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The numbers of the pest are increasing, especially in apartment complexes and public housing units.
Bristol Herald Courier
Dini Miller, a pest management specialist and associate professor at Virginia Tech, speaks Wednesday in Bristol. “We’re into bed bugs now and forever,” Miller said. “We need to start adjusting our minds to, how are we going to live with this insect?”
Bristol Herald Courier
A container holding live bed bugs was part of Wednesday’s informational discussion.
Thursday, September 5, 2013
BRISTOL — Don’t “freak out” about bed bugs.
That was the advice Wednesday from Dini Miller, Virginia’s urban pest management specialist and an associate professor at Virginia Tech. Miller shared her extensive knowledge of the pests with a group of about 80 teachers, social service and health care workers, law enforcement personnel and others at the school system’s administrative building.
“We’re into bed bugs now and forever,” Miller said. “Because of the regulations dealing with new pesticides, we’re not going to have a miracle product. We need to start adjusting our minds to, how are we going to live with this insect? We’ve got to get past the freaking out so we can start dealing with it intelligently. We don’t have a good answer, so we’re working on a program with a combination of ways to keep these pests suppressed.”
The numbers of bed bugs are increasing, Miller said, with the greatest impact in multiunit housing.
“We can get them out of specific locations, but overall it’s really hard. We can get them out of an apartment, but can we get them out of an apartment complex? That’s really, really hard. Most pest control companies will tell you they’re 97 [percent] or 98 percent effective, but there’s not a lot of going back and looking; they’re waiting for new complaints.”
Small infestations are easily treated, but larger infestations can take much longer to resolve.
“We can get rid of 97 percent, but those last few are harder. The habits of the people, the amount of clutter they have in their house really protect the bed bugs,” Miller said.
Public housing units like those operated by the Bristol Virginia Housing and Redevelopment Authority seem especially vulnerable.
“We have regular, ongoing problems with bed bugs,” housing authority Executive Director Dave Baldwin said. “Every week, we are in some stage of the process of inspecting someone’s apartment, getting a complaint, arranging for a pest control guy to confirm or actually doing the treatments.”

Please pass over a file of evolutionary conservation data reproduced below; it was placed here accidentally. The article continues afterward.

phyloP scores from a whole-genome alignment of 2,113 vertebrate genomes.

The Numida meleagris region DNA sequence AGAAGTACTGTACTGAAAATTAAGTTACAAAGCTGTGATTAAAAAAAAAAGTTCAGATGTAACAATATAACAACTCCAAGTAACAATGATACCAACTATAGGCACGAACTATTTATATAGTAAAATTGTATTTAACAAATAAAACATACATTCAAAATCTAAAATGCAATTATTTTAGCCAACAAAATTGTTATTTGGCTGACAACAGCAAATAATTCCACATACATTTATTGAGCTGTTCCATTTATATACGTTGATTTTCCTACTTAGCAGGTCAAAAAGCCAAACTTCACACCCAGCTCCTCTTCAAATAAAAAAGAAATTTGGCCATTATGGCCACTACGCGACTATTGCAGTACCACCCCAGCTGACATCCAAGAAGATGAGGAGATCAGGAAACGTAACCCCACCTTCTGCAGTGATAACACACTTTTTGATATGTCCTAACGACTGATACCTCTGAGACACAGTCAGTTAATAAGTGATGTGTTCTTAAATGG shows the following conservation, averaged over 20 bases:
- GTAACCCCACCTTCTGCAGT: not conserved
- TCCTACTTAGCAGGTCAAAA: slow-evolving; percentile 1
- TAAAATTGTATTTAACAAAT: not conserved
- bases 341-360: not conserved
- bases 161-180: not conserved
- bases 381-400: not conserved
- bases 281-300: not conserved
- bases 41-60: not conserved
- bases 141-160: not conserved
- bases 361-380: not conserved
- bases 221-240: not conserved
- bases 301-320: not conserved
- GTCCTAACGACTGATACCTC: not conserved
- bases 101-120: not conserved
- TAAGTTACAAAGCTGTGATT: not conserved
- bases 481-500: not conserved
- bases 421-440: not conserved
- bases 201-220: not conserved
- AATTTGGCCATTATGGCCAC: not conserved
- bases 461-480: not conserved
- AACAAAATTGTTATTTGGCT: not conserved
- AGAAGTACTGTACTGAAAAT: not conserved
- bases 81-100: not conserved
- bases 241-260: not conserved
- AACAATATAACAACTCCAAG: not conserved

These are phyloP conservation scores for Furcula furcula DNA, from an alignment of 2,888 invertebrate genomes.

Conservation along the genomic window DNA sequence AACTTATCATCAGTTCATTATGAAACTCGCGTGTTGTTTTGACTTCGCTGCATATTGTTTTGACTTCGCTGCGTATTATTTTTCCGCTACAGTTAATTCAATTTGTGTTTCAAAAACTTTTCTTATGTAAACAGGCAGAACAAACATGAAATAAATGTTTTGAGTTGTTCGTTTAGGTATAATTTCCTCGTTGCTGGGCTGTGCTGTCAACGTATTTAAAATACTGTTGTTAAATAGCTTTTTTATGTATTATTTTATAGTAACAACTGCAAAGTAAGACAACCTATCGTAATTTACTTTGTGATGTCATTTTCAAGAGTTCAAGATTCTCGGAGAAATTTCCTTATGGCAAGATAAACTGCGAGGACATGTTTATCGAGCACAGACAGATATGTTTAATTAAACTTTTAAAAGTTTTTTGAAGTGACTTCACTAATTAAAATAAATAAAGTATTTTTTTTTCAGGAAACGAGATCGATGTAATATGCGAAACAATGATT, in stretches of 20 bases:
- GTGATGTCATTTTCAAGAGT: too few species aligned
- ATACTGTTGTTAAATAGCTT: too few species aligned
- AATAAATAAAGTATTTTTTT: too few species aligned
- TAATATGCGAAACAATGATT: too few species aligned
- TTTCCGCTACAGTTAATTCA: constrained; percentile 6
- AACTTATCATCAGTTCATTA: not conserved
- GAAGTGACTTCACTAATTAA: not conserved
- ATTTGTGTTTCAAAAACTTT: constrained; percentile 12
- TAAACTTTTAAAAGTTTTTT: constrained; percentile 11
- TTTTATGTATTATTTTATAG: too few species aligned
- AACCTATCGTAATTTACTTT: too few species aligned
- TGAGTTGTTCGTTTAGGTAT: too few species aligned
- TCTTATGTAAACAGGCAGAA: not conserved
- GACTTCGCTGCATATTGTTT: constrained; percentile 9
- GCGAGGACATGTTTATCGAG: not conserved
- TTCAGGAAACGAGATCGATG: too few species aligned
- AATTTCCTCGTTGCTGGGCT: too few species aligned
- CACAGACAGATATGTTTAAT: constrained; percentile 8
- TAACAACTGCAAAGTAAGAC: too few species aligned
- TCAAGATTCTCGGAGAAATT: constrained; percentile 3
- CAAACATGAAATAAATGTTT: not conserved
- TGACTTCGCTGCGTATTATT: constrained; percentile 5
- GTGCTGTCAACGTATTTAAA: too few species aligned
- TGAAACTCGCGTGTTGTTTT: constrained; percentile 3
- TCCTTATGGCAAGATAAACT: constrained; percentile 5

Since April, the authority has spent $23,000 on bed bug eradication.
“We’re using the heat treatment method. We used to do chemical treatment and transitioned both heat and insecticides, and we found the heat treatment was a lot more effective,” Baldwin said.
Heat treatment involves sealing the apartment, bringing in machines to raise the temperature and fans to circulate the hot air.
“We’ve gone back and done some apartments multiple times. It’s not just treating the problem, but its educating people about changing behaviors to not bring the problem back,” Baldwin said. “It’s an ongoing problem and we don’t have a solution. We don’t see the end of it.”
Earlier this year, the Bristol Public Library closed briefly because of a bed bug infestation, threw out some furniture and brought in a pest control firm. Executive Director Jud Barry said a recent inspection revealed no new problems.
“We’ll probably do that [inspection] at least annually unless something turns up and we have to take other measures,” Barry said.
School officials organized the seminar to try and “get in front” of the problem, Superintendent Mark Lineburg said.
“We have not had bed bugs in the schools, but we’ve had reports of families with issues related to bed bugs. We’re trying to take some preventative measures. With urban areas across the commonwealth, you’re hearing about this problem more and more.”
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